Yesterday, Senator Dianne Feinstein (D-CA) cited some of our patient's stories during debate on the Senate floor. Today, Women’s eNews profiled one of the patients we brought forward to lobby against the Stupak-Pitts and Nelson-Hatch Amendments:
One Woman Mobilized
One person who was mobilized by the Dec. 2 protest is Dana Weinstein.
In an exclusive interview with Women's eNews, Weinstein said that until recently she'd felt uncomfortable even uttering the word "abortion."
But then it happened to her.
In the early part of this summer, Weinstein was still a happily pregnant 38-year-old watching TV at her home in Maryland. A reporter interviewed a physician in Boulder, Colo., named Warren Hern. After the murder of Dr. George Tiller earlier this year, Hern is one of the country's last doctors who still provides late-term abortions.
"I remember lying in bed thinking, how could anybody terminate later term?"
But then, a few weeks later in late June, at 28 weeks, a routine sonogram showed an abnormality in her fetus's brain. A subsequent MRI showed that the fetus had two life-threatening conditions. If it survived birth, it would likely require immediate resuscitation and a life of feeding tubes.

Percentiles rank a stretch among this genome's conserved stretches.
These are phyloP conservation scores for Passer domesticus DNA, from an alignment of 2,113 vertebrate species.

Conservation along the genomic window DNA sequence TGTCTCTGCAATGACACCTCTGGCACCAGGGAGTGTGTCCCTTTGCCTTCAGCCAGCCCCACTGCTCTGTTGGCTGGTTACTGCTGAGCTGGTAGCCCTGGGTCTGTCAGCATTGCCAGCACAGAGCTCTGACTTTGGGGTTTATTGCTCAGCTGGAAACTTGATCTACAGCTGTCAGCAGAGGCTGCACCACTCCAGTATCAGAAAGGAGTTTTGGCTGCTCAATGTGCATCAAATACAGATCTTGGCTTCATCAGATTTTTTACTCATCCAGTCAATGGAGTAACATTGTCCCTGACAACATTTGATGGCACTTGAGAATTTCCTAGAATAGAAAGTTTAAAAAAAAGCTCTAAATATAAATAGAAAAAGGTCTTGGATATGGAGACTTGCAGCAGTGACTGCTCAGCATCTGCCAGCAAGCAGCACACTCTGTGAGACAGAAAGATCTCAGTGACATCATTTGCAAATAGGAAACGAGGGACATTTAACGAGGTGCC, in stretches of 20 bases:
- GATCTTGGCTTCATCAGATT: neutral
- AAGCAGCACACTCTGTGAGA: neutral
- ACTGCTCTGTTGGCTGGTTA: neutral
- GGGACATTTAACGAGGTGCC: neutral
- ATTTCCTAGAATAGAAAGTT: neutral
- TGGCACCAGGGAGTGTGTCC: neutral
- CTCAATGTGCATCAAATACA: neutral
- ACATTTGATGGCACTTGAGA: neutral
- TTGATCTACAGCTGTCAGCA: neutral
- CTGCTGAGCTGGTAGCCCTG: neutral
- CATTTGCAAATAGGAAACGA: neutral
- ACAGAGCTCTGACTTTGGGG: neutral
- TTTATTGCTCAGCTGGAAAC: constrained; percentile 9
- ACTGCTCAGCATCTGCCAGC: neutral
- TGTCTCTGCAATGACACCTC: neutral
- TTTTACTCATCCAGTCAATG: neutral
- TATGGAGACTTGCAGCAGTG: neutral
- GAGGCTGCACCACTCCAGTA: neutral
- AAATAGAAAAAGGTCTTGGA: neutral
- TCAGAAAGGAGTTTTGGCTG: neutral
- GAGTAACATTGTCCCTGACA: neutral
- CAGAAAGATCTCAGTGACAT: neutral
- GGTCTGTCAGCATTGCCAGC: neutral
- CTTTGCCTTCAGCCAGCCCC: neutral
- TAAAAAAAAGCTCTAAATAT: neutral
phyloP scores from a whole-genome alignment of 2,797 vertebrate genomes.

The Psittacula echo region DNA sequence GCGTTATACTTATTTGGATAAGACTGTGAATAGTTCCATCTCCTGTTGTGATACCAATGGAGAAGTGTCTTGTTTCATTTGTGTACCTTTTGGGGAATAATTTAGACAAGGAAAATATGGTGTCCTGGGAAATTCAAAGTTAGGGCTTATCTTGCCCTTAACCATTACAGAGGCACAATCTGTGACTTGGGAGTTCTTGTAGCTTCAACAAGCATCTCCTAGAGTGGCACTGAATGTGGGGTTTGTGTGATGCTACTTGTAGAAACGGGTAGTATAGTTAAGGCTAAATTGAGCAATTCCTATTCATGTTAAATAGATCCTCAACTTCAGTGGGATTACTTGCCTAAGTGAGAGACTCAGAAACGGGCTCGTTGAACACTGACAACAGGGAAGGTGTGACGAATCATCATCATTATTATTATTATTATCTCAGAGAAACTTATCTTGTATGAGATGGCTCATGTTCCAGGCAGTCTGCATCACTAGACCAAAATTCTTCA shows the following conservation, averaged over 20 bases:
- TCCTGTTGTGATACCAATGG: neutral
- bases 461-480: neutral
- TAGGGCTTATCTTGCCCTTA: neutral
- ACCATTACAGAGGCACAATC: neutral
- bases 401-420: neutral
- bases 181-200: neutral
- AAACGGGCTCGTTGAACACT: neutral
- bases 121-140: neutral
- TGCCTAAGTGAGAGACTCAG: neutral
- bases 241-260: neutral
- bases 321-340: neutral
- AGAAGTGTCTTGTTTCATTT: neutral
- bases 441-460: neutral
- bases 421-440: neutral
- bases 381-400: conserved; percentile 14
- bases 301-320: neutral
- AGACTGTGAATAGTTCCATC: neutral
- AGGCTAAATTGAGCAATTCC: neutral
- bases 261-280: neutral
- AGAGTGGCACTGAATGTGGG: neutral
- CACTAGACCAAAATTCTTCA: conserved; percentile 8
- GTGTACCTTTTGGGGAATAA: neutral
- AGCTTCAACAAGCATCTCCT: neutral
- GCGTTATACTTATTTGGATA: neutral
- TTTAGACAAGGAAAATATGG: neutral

After consulting more doctors, Weinstein and her husband wound up in Hern's clinic in Colorado.
Now, five months later, Weinstein is still fighting with her insurance company, hoping to be reimbursed for some of $17,500 it cost for the late-term abortion.
"I was fortunate to be able to pull the money together," Weinstein said, adding that the experience has spurred her to speak out on behalf of other, less fortunate women.
Her first move: vocally opposing the Stupak-Pitts amendment. In recent days Weinstein has shared her story with members of the National Abortion Federation, the staff of Sen. Barbara Mikulski, D-Md., and Women's eNews.
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